But nothing in the statement seems to acknowledge the fundamental reality that  it has been capitalism, more than anything else, that has imposed "a homogenizing, locality-destroying imperium over the entire globe." One need not have read Karl Marx to know that!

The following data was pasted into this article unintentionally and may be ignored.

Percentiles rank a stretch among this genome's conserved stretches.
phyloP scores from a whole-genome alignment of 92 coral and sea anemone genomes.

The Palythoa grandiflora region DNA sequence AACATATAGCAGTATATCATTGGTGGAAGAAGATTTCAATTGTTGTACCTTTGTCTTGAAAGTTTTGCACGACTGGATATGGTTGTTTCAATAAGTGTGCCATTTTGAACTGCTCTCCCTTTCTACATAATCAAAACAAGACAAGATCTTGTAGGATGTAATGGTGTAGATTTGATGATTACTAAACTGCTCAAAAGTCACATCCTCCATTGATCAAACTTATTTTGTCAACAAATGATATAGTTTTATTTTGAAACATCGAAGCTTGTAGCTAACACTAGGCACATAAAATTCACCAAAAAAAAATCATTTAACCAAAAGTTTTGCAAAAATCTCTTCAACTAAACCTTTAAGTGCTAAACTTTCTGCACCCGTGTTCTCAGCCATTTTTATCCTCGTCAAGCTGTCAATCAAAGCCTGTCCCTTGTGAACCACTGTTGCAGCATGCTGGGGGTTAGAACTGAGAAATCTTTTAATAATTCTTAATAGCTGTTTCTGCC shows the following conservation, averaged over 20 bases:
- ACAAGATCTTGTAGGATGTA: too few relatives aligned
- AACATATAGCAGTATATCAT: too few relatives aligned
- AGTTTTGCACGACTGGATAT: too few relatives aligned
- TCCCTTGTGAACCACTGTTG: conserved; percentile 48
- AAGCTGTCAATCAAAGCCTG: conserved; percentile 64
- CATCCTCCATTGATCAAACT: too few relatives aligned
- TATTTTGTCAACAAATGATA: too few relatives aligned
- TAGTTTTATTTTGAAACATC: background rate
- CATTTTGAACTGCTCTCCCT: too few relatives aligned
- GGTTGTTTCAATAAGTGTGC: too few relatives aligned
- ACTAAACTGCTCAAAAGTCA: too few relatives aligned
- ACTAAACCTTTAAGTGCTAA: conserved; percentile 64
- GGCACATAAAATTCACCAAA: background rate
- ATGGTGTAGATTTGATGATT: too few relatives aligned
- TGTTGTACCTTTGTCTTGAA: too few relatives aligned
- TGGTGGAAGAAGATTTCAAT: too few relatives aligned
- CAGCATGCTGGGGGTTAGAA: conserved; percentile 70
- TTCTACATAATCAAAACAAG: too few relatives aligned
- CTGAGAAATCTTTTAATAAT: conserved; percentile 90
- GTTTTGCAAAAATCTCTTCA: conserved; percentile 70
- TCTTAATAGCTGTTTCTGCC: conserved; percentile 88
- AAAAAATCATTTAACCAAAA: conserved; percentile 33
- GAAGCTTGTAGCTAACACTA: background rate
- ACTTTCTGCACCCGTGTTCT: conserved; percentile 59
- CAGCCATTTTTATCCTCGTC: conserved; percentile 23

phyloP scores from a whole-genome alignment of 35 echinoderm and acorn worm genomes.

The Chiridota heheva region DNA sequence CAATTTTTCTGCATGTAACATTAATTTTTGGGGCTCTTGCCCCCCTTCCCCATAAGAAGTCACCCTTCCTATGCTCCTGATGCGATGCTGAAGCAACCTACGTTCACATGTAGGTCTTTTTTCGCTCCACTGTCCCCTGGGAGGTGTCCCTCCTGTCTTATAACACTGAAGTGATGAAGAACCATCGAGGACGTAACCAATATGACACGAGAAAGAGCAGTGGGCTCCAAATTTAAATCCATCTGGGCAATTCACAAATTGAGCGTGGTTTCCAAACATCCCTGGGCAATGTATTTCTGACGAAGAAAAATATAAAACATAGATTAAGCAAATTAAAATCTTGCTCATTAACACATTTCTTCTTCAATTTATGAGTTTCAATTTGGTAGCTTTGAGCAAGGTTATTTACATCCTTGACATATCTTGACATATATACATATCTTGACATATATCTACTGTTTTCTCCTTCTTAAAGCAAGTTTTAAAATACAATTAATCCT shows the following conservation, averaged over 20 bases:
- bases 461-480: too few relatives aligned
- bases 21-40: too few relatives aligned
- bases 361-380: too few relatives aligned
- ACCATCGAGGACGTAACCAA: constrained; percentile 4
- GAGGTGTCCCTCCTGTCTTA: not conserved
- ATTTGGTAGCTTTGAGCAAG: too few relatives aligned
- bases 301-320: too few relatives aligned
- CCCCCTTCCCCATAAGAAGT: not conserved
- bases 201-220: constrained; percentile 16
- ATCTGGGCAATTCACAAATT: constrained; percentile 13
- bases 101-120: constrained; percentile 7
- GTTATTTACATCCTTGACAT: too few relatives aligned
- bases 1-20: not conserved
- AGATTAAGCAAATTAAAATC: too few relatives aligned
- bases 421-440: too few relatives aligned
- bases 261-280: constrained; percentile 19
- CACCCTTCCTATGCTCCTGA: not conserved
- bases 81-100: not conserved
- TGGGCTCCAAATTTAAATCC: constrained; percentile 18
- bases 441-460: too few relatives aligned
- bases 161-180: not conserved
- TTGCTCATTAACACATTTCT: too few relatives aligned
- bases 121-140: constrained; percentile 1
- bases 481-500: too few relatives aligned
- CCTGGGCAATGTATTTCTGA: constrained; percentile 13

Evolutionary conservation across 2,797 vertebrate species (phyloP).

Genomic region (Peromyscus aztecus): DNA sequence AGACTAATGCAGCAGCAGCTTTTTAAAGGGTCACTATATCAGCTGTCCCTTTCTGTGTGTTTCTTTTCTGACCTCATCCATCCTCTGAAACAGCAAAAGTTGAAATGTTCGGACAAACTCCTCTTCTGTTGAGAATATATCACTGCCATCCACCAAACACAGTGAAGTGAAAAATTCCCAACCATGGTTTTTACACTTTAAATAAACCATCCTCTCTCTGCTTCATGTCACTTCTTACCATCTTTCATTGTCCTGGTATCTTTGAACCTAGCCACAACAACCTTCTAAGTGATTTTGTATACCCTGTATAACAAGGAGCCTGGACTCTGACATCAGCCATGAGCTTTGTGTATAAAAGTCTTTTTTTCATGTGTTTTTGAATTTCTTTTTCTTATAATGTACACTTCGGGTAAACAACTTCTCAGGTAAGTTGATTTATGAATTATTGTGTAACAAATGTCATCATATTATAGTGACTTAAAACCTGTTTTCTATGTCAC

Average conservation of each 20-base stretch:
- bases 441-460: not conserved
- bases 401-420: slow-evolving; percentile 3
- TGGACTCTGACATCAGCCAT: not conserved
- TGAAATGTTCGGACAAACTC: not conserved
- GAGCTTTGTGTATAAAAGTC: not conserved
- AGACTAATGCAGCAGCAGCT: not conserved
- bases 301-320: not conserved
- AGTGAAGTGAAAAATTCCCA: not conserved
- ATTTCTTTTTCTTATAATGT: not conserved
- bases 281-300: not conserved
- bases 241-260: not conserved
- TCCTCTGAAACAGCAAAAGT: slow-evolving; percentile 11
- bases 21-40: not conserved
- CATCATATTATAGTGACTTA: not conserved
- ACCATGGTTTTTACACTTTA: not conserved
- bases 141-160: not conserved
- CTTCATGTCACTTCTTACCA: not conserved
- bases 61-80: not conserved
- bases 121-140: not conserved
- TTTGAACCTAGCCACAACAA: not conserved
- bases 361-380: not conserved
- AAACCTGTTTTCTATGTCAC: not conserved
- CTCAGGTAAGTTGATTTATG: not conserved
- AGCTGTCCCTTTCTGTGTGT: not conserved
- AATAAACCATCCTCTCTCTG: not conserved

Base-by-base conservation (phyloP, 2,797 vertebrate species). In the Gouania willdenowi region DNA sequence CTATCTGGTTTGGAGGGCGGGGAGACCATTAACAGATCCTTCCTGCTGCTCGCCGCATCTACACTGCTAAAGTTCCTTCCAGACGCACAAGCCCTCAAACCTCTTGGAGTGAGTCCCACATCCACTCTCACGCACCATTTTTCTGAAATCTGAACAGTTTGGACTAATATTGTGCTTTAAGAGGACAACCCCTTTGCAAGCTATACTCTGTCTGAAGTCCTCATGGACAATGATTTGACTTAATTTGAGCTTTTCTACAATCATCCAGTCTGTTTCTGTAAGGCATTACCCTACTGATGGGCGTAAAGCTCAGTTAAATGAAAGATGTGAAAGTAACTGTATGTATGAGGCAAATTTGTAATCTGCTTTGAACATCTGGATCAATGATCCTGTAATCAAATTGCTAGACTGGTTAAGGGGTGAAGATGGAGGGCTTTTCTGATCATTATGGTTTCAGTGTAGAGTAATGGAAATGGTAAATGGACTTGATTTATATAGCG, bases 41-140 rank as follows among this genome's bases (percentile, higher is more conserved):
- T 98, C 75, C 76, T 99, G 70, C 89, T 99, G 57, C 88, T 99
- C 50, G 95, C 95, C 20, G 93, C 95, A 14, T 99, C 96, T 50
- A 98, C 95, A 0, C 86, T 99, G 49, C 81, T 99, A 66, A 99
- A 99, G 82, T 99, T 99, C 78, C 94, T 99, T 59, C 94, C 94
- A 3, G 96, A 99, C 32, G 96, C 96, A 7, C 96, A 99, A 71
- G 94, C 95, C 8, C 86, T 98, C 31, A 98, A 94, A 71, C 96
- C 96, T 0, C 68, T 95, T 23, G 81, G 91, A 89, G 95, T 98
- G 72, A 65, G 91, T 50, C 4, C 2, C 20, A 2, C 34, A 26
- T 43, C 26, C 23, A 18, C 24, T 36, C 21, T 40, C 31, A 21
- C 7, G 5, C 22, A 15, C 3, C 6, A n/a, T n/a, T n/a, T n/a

When it comes to how this particular independent nation state of ours should be organized and governed, the authors purport to "believe in a strong but limited state, subject to constitutional restraints and a division of powers. We recommend a drastic reduction in the scope of the administrative state and the policy-making judiciary that displace legislatures representing the full range of a nation’s interests and values." Fair enough, but then we read "in those states or subdivisions in which law and justice have been manifestly corrupted, or in which lawlessness, immorality, and dissolution reign, national government must intervene energetically to restore order." It hardly seems possible not to read that as code for the claim that Republican-run states should be free to pursue their preferred policies, but that a presumably Republican-run federal government should freely interfere with local autonomy in Democratic states, presumably to prevent measures that would combat climate change or restrict gun violence - obvious examples, one supposes, of blue-state "lawlessness, immorality, and dissolution." Put differently, the constraints of federalism for Democrats but centralized authoritarian power for Republicans.